Not even with Ukraine-Gate? According to a Morning Consult poll conducted for Politico, the events of the past week didn’t have any impact at all on Americans’ perception of impeachment. After support peaked a year ago in the low 40s for impeaching Donald Trump, it has steadily declined ever since — and hasn’t changed in any substantive way since mid-May:
In the poll — conducted Friday through Sunday, as stories circled about Trump allegedly pressuring Ukraine to investigate former Vice President Joe Biden, one of the Democratic candidates hoping to oust him — 36 percent of respondents said they believe Congress should begin impeachment proceedings against Trump.
Support for impeachment is down a tick from 37 percent last week. Nearly half of respondents, 49 percent, said Congress should not begin impeachment proceedings, also down a point from last week.
Ukraine-Gate broke open late last week before polling began. What impact did it have? Not a whole lot, although it also hadn’t penetrated deeply into the psyche of the sample:
Fewer than 1 in 4, 23 percent, had heard “a lot” about the whistleblower complaint, while 31 percent had heard “some,” 23 percent hadn’t heard much and 23 percent had heard “nothing at all.”
The news gets worse in the demos. Democrats support proceeding on impeachment by a 66/17 margin; that’s not quite even the two-thirds required in the Senate for removal, assuming Democrats controlled all the seats. Republicans split 5/89 on the question, while independents have a plurality opposed at 33/45. Among the age demos, only 18-29 year olds support it (44/33); starting with 45-54 year olds, the top three age demos have majorities opposed to it. Both men (35/52) and women (37/47) oppose it.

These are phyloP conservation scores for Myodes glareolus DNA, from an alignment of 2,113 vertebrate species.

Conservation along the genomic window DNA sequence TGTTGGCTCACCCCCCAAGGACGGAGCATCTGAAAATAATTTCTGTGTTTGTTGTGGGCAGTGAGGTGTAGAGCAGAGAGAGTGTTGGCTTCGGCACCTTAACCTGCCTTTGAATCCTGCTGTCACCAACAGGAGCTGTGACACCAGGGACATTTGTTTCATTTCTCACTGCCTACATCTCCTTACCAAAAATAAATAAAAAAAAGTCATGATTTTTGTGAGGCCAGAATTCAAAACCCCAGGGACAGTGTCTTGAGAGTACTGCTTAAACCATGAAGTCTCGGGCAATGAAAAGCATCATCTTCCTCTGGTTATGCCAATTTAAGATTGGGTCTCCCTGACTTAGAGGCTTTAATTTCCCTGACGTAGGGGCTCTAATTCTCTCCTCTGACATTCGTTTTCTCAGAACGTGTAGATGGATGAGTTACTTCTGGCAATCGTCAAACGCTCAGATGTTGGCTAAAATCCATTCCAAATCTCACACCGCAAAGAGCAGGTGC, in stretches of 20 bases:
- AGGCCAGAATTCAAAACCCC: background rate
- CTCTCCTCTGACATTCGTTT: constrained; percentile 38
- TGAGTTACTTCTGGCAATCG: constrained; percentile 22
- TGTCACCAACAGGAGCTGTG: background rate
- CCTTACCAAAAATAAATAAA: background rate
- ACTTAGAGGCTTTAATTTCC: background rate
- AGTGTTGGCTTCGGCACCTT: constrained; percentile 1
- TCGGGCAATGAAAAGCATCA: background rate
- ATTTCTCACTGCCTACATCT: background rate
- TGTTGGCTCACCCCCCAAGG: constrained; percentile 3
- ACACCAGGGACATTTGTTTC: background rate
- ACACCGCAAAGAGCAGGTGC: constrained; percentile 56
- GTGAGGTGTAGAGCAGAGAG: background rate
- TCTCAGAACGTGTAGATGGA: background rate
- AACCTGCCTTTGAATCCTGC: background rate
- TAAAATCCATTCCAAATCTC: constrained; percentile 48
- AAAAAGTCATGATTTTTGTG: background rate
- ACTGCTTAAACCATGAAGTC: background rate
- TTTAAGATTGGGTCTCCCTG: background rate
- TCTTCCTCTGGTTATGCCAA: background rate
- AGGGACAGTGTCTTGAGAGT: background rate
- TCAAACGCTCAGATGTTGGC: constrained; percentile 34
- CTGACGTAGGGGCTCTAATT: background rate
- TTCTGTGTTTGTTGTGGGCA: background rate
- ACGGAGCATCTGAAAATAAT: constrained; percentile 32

Even more worrisome for Democrats is where impeachment is unpopular. A majority of suburban respondents say no (37/50), as do rural voters (27/59). Democrats are risking their new House majority in the suburban districts they took away from Trump last year to chase the impeachment dragon, and the support from urban areas on this project falls far short of any make-up margin at only 47/35. If Democrats hope to gain ground in the South (33/53) or Midwest (36/48), they may be torching those opportunities. Even in the Democrat-friendly Northeast, it’s an unpopular idea (37/48).
Granted, a smoking gun might change some minds on the question, but that’s what Democrats thought about the Mueller report. That ended up flopping, and not even a guest starring role for Robert Mueller in two House committee hearings in July moved the needle. The White House’s assertive moves to declassify the Zelenskiy transcript and potentially the whistleblower complaint will likely deaden any impact Ukraine-Gate will have on these numbers. House Democrats may be setting a trap not for Trump but for themselves.
Political analyst Charlie Cook warned them that the Zelensky transcript is not going to change things, either:
I don’t Tweet very much but reading transcript has moved me to comment. I was totally underwhelmed by the transcript. After the build-up, it was not much more inappropriate said than we hear from him in a typical week. This will not move malleable voters.
— Charlie Cook (@CharlieCookDC) September 25, 2019